Terror suspects ordered extradited
A judge Monday ordered three men extradited to the U.S. to face charges in an alleged plot to attack New York’s John F. Kennedy International Airport, and a confidential U.S. document said they planned to seek help from Iran.
Chief Magistrate Sherman McNicolls rejected without comment a defense argument that the men could not be extradited on conspiracy charges under Trinidadian law.
Taped conversations between the alleged conspirators show they planned to seek Tehran’s help in a strike intended to dwarf the Sept. 11, 2001, attacks, according to a 28-page document signed by Assistant U.S. Attorney Marshall C. Miller and delivered to lawyers here.
“We can try to send someone to Iran to get the movement, the revolutionary movement, and they can discuss that plan there,” Trinidadian suspect Kareem Ibrahim, an Islamic cleric, was quoted as saying in the confidential report, which was shown to the Associated Press.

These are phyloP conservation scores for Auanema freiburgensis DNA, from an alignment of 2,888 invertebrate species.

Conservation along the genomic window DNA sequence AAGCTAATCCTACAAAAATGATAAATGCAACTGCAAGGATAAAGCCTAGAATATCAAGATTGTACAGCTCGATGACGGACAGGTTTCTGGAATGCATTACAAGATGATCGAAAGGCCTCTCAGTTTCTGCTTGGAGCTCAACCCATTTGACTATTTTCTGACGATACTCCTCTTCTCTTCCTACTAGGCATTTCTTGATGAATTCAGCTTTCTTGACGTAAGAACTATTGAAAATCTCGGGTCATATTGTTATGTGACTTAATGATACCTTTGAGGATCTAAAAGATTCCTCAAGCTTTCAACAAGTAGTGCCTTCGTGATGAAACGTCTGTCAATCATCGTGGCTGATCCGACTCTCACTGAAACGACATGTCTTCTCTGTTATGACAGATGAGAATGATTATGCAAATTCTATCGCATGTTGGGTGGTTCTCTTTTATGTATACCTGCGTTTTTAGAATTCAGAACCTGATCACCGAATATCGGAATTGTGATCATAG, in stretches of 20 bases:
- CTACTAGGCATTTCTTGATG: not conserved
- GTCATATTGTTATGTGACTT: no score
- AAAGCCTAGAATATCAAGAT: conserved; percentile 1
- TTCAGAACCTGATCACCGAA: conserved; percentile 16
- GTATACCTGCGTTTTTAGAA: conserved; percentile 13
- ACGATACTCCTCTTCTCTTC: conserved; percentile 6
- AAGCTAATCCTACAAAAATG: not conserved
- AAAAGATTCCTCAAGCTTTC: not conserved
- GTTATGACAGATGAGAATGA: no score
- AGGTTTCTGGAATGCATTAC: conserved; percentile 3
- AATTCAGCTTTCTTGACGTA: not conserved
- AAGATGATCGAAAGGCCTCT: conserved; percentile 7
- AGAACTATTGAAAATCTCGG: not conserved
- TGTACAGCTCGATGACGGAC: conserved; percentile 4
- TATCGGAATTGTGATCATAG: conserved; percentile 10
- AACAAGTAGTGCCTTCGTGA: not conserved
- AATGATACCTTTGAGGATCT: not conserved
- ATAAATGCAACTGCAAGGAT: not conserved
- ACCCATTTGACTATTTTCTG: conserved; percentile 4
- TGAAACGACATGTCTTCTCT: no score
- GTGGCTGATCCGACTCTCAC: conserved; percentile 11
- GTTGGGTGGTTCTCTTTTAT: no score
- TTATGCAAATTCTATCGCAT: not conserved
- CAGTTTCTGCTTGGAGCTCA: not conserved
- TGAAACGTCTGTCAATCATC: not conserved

Attorney Rajiv Persad, who represents Ibrahim and Kadir, said he had to speak to the men before deciding whether to pursue an appeal.
Troops kill civilian during arms hunt
Ethiopian troops conducting a house-to-house search for weapons opened fire Monday, killing one civilian, after gunmen threw hand grenades at soldiers, witnesses said.
Somalia’s fragile government has tried a voluntary program to get arms out of the hands of civilians. But the program has not had much success in a city torn by anarchy and bloodshed in the past 16 years.
“Ethiopians opened fire. I saw one dead woman who had a small shop in the area,” said resident Mohamed Osman Abdi.
Increasingly, the capital seems seized by Iraq-style guerrilla war. Islamic militants vowed to wage an insurgency when they were toppled in December by Ethiopian troops supporting the government.
Residents step up to save Dubrovnik
Residents joined hundreds of firefighters Monday to beat back a wildfire that threatened to consume the medieval city of Dubrovnik, a popular tourist destination famed for its churches, monasteries and palaces.
The effort helped avert a disaster for Dubrovnik – known as the “pearl of the Adriatic” – during the height of summer holiday season. Most tourists were not affected by the fire because the majority of hotels are situated along the coast.
Strong winds helped the flames spread swiftly through the woods outside Dubrovnik on Sunday. The line of fire above the city was about 13 miles long at one point.
Dubrovnik, founded in the seventh century, has been on UNESCO’s list of protected world cultural heritage sites since the 1960s.